Papers from the International Association for Cross-Cultural Psychology Conferences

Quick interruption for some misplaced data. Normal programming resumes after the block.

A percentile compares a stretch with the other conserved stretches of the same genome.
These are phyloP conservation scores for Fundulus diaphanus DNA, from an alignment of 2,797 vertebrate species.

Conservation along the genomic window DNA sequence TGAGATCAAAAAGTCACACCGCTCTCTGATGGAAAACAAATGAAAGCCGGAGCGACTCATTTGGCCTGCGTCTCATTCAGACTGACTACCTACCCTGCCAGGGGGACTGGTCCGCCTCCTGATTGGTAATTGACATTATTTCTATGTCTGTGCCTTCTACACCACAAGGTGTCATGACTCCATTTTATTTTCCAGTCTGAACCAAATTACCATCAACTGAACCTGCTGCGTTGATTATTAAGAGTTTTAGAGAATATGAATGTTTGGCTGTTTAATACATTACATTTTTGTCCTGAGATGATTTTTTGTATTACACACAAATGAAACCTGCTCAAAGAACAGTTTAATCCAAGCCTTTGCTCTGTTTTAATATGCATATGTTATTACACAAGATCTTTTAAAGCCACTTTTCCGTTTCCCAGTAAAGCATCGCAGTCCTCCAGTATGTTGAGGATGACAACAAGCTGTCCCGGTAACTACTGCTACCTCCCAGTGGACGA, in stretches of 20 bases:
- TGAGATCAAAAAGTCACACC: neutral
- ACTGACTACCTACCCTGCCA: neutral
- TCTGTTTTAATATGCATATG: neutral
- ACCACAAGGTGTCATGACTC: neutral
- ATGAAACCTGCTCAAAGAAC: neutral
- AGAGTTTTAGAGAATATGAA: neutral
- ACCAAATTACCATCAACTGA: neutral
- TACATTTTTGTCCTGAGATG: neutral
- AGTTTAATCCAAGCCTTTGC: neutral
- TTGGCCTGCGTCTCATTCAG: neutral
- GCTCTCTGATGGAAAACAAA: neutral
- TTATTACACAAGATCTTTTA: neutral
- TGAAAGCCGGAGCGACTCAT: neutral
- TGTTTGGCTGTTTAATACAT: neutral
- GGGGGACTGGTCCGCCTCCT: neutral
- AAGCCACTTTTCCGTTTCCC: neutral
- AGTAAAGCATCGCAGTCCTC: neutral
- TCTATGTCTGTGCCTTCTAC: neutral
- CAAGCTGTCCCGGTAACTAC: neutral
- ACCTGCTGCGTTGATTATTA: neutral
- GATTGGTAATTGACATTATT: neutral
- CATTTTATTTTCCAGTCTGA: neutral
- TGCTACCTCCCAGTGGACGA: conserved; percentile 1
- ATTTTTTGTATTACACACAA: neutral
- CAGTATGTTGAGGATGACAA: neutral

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In Turkey, recent debate is whether to include the word “Kurd” in the constitution or to replace the word “Turk” with “Turkiyeli” (who holds Turkish citizenship). These changes symbolically challenge the close correspondence between Turkish ethnicity and nationality. Granting some rights to the Kurdish minority, including recognition of their ethno-political identity in the constitution, is critical for democratic reforms and sustainable reconciliation following the peace agreement in March 2013. The question is “How much of the Turkish population supports these constitutional changes?” Research has proposed that having relationship with out-group individuals positively influences an individual’s perceptions of others. Therefore, the current study investigates the role of intergroup friendship, perception of discrimination, and identification (ethnic, national) in predicting support for democratic reforms through constitutional change. 380 college students (68.2% women, 31.3% men) who identified themselves as Turkish, participated in the study. A multiple regression analysis was conducted to predict support for democratic reform. The main effects of intergroup friendship, perception of discrimination and identification (ethnic, national) were entered. All predictors had significant independent effects except ethnic identity. Results were discussed in terms of intergroup relations.

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